Seven Proven Steps for Successful Customer Journeys

Historically, many organizations have taken a linear approach to the customer journey. However, recently there has been a major shift in perceptions as businesses now recognize that the journey is not linear but rather a constant loop. No longer do we believe the customer journey starts with sales and ends with customer support. It's more fluid than that.

Many organizations still take a traditional approach, which can be simply described in the five steps below:<

  1. Sell a product to the prospect.
  2. Hand them off to customer success to get onboarded.
  3. Hand them off to customer support for technical issues.
  4. Never hear from them again.
  5. Find a new prospect and repeat.

This is wrong. Customer support and customer success should not be viewed as separate disciplines. They intertwine and are very much dependent on each other. Every step on the customer success journey is fraught with technical difficulties that are often the responsibility of customer support. This is where a single view of an account makes an enormous difference. Without a holistic view, problems can accumulate and negatively affect the customer success journey.

The above five-step approach no longer works, and it certainly doesn't maximize revenue potential. If you accept that the customer journey is a continuous loop, then the seven steps listed below are a good way to increase profits, retain clients, and, most important, grow your business:

  1. Sell a product to the prospect. This first step never changes!
  2. Hand them off to customer success to get onboarded. The onboarding experience should mirror the sales and marketing effort and the promises made. Unfortunately, many people think the sales process ends when the customer signs the check. That's simply not true. Companies frequently have separate teams for dealing with sales and onboarding/support (most likely customer success teams). Either way, having money in your account doesn't mean the job is done. Onboarding should be seamless experience. If done properly, companies will immediately increase customer lifetime value, reduce churn, and turn new users into advocates. Onboarding is not just about providing customers with all the information they need to use a product or service; it's about understanding them and their needs, a role that is increasingly becoming the remit of support, especially in terms of technical grievances.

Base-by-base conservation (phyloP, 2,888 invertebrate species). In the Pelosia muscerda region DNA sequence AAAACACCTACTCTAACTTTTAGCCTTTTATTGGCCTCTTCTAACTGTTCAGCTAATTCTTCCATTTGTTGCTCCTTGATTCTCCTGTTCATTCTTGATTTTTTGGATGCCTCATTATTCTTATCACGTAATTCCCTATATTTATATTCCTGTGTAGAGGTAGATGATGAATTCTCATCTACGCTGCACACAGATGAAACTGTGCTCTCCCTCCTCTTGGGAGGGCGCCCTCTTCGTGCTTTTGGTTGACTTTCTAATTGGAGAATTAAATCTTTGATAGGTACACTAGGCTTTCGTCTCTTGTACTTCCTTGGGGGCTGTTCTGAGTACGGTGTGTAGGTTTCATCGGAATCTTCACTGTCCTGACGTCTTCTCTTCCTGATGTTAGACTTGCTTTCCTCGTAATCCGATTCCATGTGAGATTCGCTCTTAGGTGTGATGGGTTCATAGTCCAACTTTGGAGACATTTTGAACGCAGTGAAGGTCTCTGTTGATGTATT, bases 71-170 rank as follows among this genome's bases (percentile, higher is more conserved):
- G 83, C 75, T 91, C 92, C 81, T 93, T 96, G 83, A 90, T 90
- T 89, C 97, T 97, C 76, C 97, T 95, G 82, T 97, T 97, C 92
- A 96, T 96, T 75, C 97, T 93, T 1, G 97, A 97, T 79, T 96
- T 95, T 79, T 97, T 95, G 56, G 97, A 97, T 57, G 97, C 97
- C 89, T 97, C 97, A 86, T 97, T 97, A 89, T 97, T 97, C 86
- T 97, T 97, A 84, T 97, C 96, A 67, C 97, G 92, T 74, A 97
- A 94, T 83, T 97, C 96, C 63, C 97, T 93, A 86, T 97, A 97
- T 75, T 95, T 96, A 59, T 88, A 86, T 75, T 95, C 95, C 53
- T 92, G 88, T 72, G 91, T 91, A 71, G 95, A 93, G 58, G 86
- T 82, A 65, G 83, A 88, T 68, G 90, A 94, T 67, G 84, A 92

3. Use data provided by customer success to identify upsell/expansion opportunities. Upselling and cross-selling are not just sales and marketing tactics to make more money . If you analyze and fully review data provided by customer success, it helps customers derive more value, do their jobs better, and make their lives easier. It generates more opportunities to provide good customer experiences and build deeper, stronger customer relationships.
  4. Hand them off to customer support for technical issues. Support has been traditionally viewed as a black hole of costs. It should not be. Support should provide an integrated view of customer experience and product performance. Support reps can solve customer issues in real time. Product engineering and development teams can see what needs to be fixed or opportunities for future products. And management can access real-time, predictive insights and take action on them. Support now becomes a driver of revenue for the business while also ensuring a competitive advantage.